Arjowiggins HKK2 Ltd v Shandong Chenming Paper Holdings Ltd  HKCFI 93
In the recent case of Arjowiggins HKK2 Ltd v Shandong Chenming Paper Holdings Ltd  HKCFI 93, the Court of First Instance ("CFI") granted an application for an anti-suit injunction to restrain the Respondent from pursuing proceedings in Mainland China as this would have amounted to a breach of an arbitration clause contained in the JV Contract between the parties. The CFI held that as the claims made in those PRC proceedings had already been determined in previous arbitral proceedings, to allow the foreign proceedings to continue would effectively be permitting the determined issues to be re-litigated, and could also discredit the findings made by the arbitration tribunal.
The Claimant and Respondent entered into a JV Contract on 27 October 2005 in which the Claimant held a 70% stake and the Respondent 30% of the JV entity which was formed to manufacture paper products. The JV Contract contained an arbitration clause which provided that any dispute arising out of or in connection with the JV Contract "…shall be referred to and finally resolved by arbitration in Hong Kong in accordance with the Arbitration Rules of the Hong Kong International Arbitration Centre…The arbitral award shall be final and binding on the parties".
During November 2015, the Claimant obtained an arbitral award against the Respondent for payment of RMB167.9m (with interest and costs) ("Award"). Leave was then granted by the Court for the Claimant to enforce the Award as a judgment in Hong Kong.
The Respondent then commenced further proceedings in both Hong Kong and Mainland China:-
i) February 2016 - applied to set aside the order granting leave to the Claimant to enforce the Award, which was dismissed;
ii) November 2016 - sought to restrain the Claimant from petitioning for its winding up, following a statutory demand served by the Claimant on the Respondent for RMB310m which included the amounts due under the Award and other judgments and orders made by the PRC Courts ("Winding Up Proceedings"); which was dismissed; and
iii) July 2017 - commenced proceedings before the Weifang Court in Mainland China, against the Claimant and a director of the JV Company formed by the Respondent and the Claimant. It is noteworthy that the claims made in and parties to this action were the same as in proceedings previously commenced by the Respondent, also before the Weifang Court in 2013, which were withdrawn.
The proceedings commenced before the Weifang Court gave rise to the Claimant's application for an anti-suit injunction. The Claimant's application was based on the following grounds:-
i) commencing the foreign proceedings amounted to a breach of the arbitration agreement; and
ii) the claims in the foreign proceedings had already been determined in the arbitration as well as in previous Hong Kong proceedings when the Respondent attempted to set aside the Award, meaning that the foreign proceedings were merely an attempt to re-litigate issues that had already been determined.
Respondent is bound by arbitration tribunal's findings and any new claims must be arbitrated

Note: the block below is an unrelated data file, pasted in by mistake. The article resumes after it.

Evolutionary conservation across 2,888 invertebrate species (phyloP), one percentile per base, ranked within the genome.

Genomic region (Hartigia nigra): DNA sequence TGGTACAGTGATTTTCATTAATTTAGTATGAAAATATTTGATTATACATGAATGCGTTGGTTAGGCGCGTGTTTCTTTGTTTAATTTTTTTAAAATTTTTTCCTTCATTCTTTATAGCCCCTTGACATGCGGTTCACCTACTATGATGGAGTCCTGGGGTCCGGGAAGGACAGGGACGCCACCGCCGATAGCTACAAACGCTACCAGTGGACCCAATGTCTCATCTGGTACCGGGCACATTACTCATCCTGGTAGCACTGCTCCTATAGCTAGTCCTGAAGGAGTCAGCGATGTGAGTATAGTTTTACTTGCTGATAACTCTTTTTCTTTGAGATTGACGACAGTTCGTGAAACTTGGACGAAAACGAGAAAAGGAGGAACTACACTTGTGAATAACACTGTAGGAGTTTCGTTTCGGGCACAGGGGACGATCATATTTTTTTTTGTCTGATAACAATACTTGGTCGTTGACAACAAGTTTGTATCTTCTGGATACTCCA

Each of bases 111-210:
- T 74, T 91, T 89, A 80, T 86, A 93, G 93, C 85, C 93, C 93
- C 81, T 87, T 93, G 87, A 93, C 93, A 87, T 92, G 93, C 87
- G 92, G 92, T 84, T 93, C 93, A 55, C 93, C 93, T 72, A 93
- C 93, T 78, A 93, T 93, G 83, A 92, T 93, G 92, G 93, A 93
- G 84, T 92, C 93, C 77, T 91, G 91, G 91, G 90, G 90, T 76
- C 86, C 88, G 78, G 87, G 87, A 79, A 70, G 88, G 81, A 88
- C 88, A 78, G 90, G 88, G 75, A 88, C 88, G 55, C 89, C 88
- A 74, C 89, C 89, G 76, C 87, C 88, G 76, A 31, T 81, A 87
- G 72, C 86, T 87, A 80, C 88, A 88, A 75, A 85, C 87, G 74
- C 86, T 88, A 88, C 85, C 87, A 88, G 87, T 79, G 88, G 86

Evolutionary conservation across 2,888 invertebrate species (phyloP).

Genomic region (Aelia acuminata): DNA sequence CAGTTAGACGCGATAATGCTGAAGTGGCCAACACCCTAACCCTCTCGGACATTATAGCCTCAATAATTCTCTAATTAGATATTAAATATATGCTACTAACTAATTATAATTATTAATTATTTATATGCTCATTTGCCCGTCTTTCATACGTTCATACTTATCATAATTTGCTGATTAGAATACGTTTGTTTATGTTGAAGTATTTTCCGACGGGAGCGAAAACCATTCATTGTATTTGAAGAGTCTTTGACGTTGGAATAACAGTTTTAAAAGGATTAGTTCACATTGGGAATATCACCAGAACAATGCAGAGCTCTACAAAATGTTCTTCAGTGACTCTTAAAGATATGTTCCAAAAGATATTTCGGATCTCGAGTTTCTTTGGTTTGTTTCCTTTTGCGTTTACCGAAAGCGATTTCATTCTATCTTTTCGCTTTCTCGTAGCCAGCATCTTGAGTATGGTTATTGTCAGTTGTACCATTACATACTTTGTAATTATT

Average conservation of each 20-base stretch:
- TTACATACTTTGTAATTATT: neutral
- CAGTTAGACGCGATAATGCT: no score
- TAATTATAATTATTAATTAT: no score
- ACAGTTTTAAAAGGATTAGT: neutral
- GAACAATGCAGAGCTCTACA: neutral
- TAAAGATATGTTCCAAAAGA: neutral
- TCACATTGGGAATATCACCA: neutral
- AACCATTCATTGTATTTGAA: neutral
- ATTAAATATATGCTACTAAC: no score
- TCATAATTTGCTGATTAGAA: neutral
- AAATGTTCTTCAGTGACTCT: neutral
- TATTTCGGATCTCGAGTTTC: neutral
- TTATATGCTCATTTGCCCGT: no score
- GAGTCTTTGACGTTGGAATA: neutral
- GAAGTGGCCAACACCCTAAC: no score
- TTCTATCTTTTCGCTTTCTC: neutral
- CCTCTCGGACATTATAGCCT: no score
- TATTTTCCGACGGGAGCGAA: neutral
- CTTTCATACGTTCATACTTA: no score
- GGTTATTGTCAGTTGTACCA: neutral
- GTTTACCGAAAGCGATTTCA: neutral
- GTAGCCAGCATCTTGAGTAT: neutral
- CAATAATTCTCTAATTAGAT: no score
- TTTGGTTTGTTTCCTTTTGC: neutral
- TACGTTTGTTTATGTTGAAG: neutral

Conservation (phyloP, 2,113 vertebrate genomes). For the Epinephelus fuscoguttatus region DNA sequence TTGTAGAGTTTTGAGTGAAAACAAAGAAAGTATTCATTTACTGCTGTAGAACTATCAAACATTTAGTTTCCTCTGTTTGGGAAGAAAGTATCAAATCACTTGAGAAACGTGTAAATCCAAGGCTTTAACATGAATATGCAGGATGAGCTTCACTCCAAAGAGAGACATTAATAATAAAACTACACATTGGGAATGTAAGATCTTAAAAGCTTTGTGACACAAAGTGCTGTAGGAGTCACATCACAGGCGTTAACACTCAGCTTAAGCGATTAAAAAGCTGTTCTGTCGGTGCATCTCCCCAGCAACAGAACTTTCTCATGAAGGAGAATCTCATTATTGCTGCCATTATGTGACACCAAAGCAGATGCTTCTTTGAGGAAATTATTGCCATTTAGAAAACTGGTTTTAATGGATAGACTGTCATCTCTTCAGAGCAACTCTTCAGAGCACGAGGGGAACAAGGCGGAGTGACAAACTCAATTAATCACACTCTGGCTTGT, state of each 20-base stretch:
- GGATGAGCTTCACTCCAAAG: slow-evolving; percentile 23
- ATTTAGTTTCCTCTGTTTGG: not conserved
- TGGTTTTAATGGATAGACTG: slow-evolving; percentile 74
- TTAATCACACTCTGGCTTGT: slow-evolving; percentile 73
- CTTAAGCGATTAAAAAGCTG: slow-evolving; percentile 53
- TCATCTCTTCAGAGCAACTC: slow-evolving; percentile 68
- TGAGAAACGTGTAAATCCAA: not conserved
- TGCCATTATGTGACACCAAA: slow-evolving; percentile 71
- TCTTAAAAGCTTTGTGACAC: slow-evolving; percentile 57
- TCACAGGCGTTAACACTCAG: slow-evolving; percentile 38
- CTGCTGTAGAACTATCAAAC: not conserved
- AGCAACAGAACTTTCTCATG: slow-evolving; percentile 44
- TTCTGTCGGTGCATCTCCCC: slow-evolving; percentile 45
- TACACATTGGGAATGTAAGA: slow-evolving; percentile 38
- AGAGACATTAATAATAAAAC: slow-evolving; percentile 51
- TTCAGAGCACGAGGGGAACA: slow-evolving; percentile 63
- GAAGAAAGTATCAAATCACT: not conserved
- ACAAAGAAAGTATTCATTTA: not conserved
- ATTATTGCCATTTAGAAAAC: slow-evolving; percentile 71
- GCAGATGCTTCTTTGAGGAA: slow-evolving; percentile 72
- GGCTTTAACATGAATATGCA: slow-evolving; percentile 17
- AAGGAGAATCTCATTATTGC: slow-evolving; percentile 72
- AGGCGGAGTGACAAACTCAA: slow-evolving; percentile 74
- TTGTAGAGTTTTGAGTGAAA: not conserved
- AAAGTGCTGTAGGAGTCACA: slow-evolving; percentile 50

In granting the injunction against the Respondent, the Court considered the claims made in the foreign proceedings and held that these proceedings fall within the scope of the arbitration clause in the JV Contract, entitling the Claimant to apply for a stay of the proceedings as provided under the JV Contract. The CFI also held that the claims made by the Respondent had already been determined by the arbitration tribunal and that it was consequently, bound by these findings. It would have been "vexatious and oppressive" for the Respondent to have reopened these determined issues. Should there be any new claims brought by the Respondent, the Court found that they should be brought by way of arbitration proceedings as provided for by the arbitration clause in the JV Contract.
Respondent's conduct found to be unconscionable
The CFI repeated the long-standing principle that in exercising its discretionary powers to grant an injunction, the conduct of the parties is a relevant factor for the Court's consideration.
In the Winding Up Proceedings, the presiding Judge noted that the conduct of the Respondent was "unethical, reproachable and unacceptable, as showing disregard and contempt for the Hong Kong court and the integrity of the financial and legal system", as it attempted to argue that as a foreign company, the Hong Kong Court had no jurisdiction to make a winding up order against it, and that it could not be demonstrated that the Claimant would derive sufficient benefit from the making of the winding up order in Hong Kong. The CFI further held that the Respondent showed "complete disrespect for the arbitration agreement and the arbitral process to which it had voluntarily agreed under the JV Contract".
This case reflects the Hong Kong Courts' willingness to grant anti-suit injunctions to uphold the validity of arbitral awards and arbitration clauses. It is a welcome decision as it demonstrates that the determination of an arbitration tribunal is final and parties are prohibited from making attempts to re-litigate issues that have already been determined or by litigating fresh claims, if that would contravene an arbitration clause in the underlying agreement.
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